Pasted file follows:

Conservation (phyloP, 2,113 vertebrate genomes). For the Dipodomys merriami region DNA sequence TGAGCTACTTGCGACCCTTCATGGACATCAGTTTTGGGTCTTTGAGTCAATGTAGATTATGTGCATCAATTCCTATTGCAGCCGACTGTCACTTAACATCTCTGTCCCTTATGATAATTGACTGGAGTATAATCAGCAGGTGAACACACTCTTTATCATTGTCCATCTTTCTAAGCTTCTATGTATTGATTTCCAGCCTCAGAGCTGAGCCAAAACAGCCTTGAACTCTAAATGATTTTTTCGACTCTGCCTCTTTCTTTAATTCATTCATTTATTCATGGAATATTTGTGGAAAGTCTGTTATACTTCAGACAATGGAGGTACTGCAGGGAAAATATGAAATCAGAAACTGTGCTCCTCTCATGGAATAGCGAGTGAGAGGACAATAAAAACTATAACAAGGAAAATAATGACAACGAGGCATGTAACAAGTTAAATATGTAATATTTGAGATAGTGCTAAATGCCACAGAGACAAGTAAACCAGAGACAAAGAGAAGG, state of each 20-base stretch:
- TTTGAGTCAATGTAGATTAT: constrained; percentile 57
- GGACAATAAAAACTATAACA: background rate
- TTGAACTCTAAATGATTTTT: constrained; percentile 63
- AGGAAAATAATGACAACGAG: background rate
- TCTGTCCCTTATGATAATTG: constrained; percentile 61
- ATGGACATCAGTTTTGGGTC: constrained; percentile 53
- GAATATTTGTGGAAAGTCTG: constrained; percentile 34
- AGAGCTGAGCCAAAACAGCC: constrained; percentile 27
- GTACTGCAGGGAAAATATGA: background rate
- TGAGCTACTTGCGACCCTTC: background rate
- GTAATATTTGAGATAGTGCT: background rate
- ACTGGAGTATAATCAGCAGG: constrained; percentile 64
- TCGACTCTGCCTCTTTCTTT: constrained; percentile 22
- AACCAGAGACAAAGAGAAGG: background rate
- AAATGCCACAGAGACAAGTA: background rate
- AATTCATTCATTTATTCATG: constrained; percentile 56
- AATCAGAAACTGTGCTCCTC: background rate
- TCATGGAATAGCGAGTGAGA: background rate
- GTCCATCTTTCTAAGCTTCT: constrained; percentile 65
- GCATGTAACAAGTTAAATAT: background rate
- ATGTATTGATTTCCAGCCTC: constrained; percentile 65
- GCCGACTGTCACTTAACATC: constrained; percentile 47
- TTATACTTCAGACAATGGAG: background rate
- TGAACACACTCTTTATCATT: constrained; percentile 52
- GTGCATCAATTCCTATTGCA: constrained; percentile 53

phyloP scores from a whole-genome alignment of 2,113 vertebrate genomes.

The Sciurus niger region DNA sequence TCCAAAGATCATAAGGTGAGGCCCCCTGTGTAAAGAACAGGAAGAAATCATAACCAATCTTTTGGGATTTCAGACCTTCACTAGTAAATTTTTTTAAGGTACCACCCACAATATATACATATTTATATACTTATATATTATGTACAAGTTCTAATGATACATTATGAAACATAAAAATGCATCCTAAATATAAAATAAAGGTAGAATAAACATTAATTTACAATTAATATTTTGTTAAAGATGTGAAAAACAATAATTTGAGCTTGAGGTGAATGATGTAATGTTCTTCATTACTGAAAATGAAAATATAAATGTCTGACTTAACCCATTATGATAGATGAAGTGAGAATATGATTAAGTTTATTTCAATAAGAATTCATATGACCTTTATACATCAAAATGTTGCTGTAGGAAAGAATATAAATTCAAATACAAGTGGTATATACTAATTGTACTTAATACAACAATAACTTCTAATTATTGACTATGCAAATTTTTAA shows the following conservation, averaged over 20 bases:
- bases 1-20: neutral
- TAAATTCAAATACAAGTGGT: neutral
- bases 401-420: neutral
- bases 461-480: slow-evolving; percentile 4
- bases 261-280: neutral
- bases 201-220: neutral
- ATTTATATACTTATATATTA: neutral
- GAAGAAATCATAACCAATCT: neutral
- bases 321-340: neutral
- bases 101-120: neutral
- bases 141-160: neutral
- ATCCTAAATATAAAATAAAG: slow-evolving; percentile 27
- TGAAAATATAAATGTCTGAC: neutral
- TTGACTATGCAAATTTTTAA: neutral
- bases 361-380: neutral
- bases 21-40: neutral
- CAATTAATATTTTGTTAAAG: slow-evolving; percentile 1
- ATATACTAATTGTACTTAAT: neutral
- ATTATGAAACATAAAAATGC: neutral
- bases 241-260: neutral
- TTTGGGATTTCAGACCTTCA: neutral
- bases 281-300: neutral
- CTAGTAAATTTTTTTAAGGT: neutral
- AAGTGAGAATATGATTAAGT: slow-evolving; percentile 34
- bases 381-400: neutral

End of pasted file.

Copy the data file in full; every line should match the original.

Conservation (phyloP, 2,113 vertebrate genomes). For the Dipodomys merriami region DNA sequence TGAGCTACTTGCGACCCTTCATGGACATCAGTTTTGGGTCTTTGAGTCAATGTAGATTATGTGCATCAATTCCTATTGCAGCCGACTGTCACTTAACATCTCTGTCCCTTATGATAATTGACTGGAGTATAATCAGCAGGTGAACACACTCTTTATCATTGTCCATCTTTCTAAGCTTCTATGTATTGATTTCCAGCCTCAGAGCTGAGCCAAAACAGCCTTGAACTCTAAATGATTTTTTCGACTCTGCCTCTTTCTTTAATTCATTCATTTATTCATGGAATATTTGTGGAAAGTCTGTTATACTTCAGACAATGGAGGTACTGCAGGGAAAATATGAAATCAGAAACTGTGCTCCTCTCATGGAATAGCGAGTGAGAGGACAATAAAAACTATAACAAGGAAAATAATGACAACGAGGCATGTAACAAGTTAAATATGTAATATTTGAGATAGTGCTAAATGCCACAGAGACAAGTAAACCAGAGACAAAGAGAAGG, state of each 20-base stretch:
- TTTGAGTCAATGTAGATTAT: constrained; percentile 57
- GGACAATAAAAACTATAACA: background rate
- TTGAACTCTAAATGATTTTT: constrained; percentile 63
- AGGAAAATAATGACAACGAG: background rate
- TCTGTCCCTTATGATAATTG: constrained; percentile 61
- ATGGACATCAGTTTTGGGTC: constrained; percentile 53
- GAATATTTGTGGAAAGTCTG: constrained; percentile 34
- AGAGCTGAGCCAAAACAGCC: constrained; percentile 27
- GTACTGCAGGGAAAATATGA: background rate
- TGAGCTACTTGCGACCCTTC: background rate
- GTAATATTTGAGATAGTGCT: background rate
- ACTGGAGTATAATCAGCAGG: constrained; percentile 64
- TCGACTCTGCCTCTTTCTTT: constrained; percentile 22
- AACCAGAGACAAAGAGAAGG: background rate
- AAATGCCACAGAGACAAGTA: background rate
- AATTCATTCATTTATTCATG: constrained; percentile 56
- AATCAGAAACTGTGCTCCTC: background rate
- TCATGGAATAGCGAGTGAGA: background rate
- GTCCATCTTTCTAAGCTTCT: constrained; percentile 65
- GCATGTAACAAGTTAAATAT: background rate
- ATGTATTGATTTCCAGCCTC: constrained; percentile 65
- GCCGACTGTCACTTAACATC: constrained; percentile 47
- TTATACTTCAGACAATGGAG: background rate
- TGAACACACTCTTTATCATT: constrained; percentile 52
- GTGCATCAATTCCTATTGCA: constrained; percentile 53

phyloP scores from a whole-genome alignment of 2,113 vertebrate genomes.

The Sciurus niger region DNA sequence TCCAAAGATCATAAGGTGAGGCCCCCTGTGTAAAGAACAGGAAGAAATCATAACCAATCTTTTGGGATTTCAGACCTTCACTAGTAAATTTTTTTAAGGTACCACCCACAATATATACATATTTATATACTTATATATTATGTACAAGTTCTAATGATACATTATGAAACATAAAAATGCATCCTAAATATAAAATAAAGGTAGAATAAACATTAATTTACAATTAATATTTTGTTAAAGATGTGAAAAACAATAATTTGAGCTTGAGGTGAATGATGTAATGTTCTTCATTACTGAAAATGAAAATATAAATGTCTGACTTAACCCATTATGATAGATGAAGTGAGAATATGATTAAGTTTATTTCAATAAGAATTCATATGACCTTTATACATCAAAATGTTGCTGTAGGAAAGAATATAAATTCAAATACAAGTGGTATATACTAATTGTACTTAATACAACAATAACTTCTAATTATTGACTATGCAAATTTTTAA shows the following conservation, averaged over 20 bases:
- bases 1-20: neutral
- TAAATTCAAATACAAGTGGT: neutral
- bases 401-420: neutral
- bases 461-480: slow-evolving; percentile 4
- bases 261-280: neutral
- bases 201-220: neutral
- ATTTATATACTTATATATTA: neutral
- GAAGAAATCATAACCAATCT: neutral
- bases 321-340: neutral
- bases 101-120: neutral
- bases 141-160: neutral
- ATCCTAAATATAAAATAAAG: slow-evolving; percentile 27
- TGAAAATATAAATGTCTGAC: neutral
- TTGACTATGCAAATTTTTAA: neutral
- bases 361-380: neutral
- bases 21-40: neutral
- CAATTAATATTTTGTTAAAG: slow-evolving; percentile 1
- ATATACTAATTGTACTTAAT: neutral
- ATTATGAAACATAAAAATGC: neutral
- bases 241-260: neutral
- TTTGGGATTTCAGACCTTCA: neutral
- bases 281-300: neutral
- CTAGTAAATTTTTTTAAGGT: neutral
- AAGTGAGAATATGATTAAGT: slow-evolving; percentile 34
- bases 381-400: neutral